Key Concepts

Qualified Intermediary - A Qualified Intermediary (QI) is a person, other than a disqualified person, who enters into an Exchange Agreement with the Taxpayer and receives and transfers (or is deemed to receive and transfer) the Relinquished and Replacement Property. The QI must receive the proceeds from the sale of the Relinquished Property, and the Taxpayer cannot have actual or constructive receipt of the proceeds during the Exchange Period, except to acquire identified like-kind Replacement Property and certain transactional expenses. Typically, a QI does not take actual title to either the Relinquished or Replacement Property. Under the Regulations, the QI is "deemed" to acquire ownership when the QI receives an assignment of rights from the Taxpayer and contract seller of the Relinquished Property (if different) and another from the contract seller of the Replacement Property. Notice of the assignment of rights is given to all parties to the contract, and then title to the property is directly deeded to the buyer (for the Relinquished Property) or the Taxpayer or its nominee (for the Replacement Property).

Identity of the Taxpayer - The Taxpayer selling the Relinquished Property must be the same Taxpayer for federal income tax purposes acquiring the Replacement Property. This issue occurs frequently in partnerships, tenant-in-common arrangements considered as partnerships, and in mid-exchange corporate reorganizations. Use of single-owner entities to acquire Replacement Property that are disregarded as separate entities from the owner, such as single member LLCs, will not change the identity of the Taxpayer.

Disqualified Person - A disqualified person is a person other than an agent of the Taxpayer. Certain persons, such as an employee, attorney, accountant, real estate agent or broker, investment banker, or investment broker are deemed the Taxpayer's agents for a period of two years. There is a safe harbor against agency for "routine financial, title insurance, escrow, or trust services for the Taxpayer by a financial institution, title insurance company, or escrow company." There is another safe harbor against agency for "services for the Taxpayer with respect to exchanges of property intended to qualify for nonrecognition of gain or loss under Section 1031."

A QI can also be disqualified by being "related" to the Taxpayer. There are many relationships that could cause a QI to become related to the Taxpayer, such as serving as a trustee or fiduciary for the Taxpayer.

A QI can also be disqualified as a result of being related to a person or entity that is an agent (or deemed agent) of the Taxpayer. Currently, there is an exception for this type of disqualification applicable to a bank QI or a bank-owned QI when the reason for disqualification for the QI would be that the QI is related to an affiliate that performed investment banking or brokerage for the Taxpayer.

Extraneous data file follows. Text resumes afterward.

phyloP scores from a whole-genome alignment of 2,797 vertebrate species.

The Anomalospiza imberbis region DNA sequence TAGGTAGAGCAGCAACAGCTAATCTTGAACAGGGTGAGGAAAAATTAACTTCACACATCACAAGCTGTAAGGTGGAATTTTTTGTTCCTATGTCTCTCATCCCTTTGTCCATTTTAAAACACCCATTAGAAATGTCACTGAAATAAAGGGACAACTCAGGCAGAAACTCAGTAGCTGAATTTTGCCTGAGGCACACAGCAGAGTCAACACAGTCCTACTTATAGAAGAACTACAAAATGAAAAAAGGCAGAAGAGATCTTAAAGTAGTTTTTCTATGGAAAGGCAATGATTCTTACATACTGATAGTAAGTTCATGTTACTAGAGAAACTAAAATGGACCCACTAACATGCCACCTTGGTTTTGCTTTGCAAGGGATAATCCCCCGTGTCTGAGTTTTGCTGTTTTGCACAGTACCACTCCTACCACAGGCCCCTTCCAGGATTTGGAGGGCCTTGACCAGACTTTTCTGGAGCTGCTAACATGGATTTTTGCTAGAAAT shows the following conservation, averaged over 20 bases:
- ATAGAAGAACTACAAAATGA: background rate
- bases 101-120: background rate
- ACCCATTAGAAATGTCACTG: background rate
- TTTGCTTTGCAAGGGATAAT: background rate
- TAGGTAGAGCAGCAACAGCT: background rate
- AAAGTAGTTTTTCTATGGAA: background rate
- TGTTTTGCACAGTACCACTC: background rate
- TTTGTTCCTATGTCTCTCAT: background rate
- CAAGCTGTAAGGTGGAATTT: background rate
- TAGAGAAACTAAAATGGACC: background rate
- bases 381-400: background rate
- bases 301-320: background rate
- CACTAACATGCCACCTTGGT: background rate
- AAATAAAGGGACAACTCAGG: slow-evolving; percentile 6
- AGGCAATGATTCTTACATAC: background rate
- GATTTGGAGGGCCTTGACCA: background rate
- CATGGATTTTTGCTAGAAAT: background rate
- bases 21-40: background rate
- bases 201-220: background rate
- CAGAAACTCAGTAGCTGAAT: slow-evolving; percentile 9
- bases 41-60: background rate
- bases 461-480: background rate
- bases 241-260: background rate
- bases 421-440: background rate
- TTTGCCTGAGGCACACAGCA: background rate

The penalty for using a disqualified person as a QI or EAT is the loss of the safe harbors, and likely a failed exchange. If there is any doubt about other activities that a QI or an affiliate of the QI is an agent, the Taxpayer should use an independent QI or EAT.

Exchange Accommodation Titleholder - An Exchange Accommodation Titleholder (EAT) is a person, other than a disqualified person, who enters into a Qualified Exchange Accommodation Agreement (QEAA) with the Taxpayer and acquires "qualified indicia of ownership" of either the Relinquished Property (in an "Exchange First" reverse exchange) or the Replacement Property (in an "Exchange Last") reverse exchange. The Taxpayer must identify Relinquished Properties (in an "Exchange Last") transaction within a 45-day Identification Period, and the EAT must dispose of the Relinquished Property (in an "Exchange First" reverse exchange) or the Replacement Property (in an "Exchange Last" reverse exchange) within 180 days of the day that the EAT acquires qualified indicia of ownership of the parked property. Revenue Procedure 2000-37, 2000-2 C.B. 308 establishes a safe harbor for both Exchange First and Exchange Last reverse exchanges, and permits a number of non-arms' length agreements to exist between the EAT and the Taxpayer. The parked property is treated as if the EAT is the owner for federal income tax purposes.

Relinquished Property - Refers to the property that the Taxpayer is disposing of in the exchange.

Replacement Property - Refers to the property that the Taxpayer is acquiring to replace the Relinquished Property.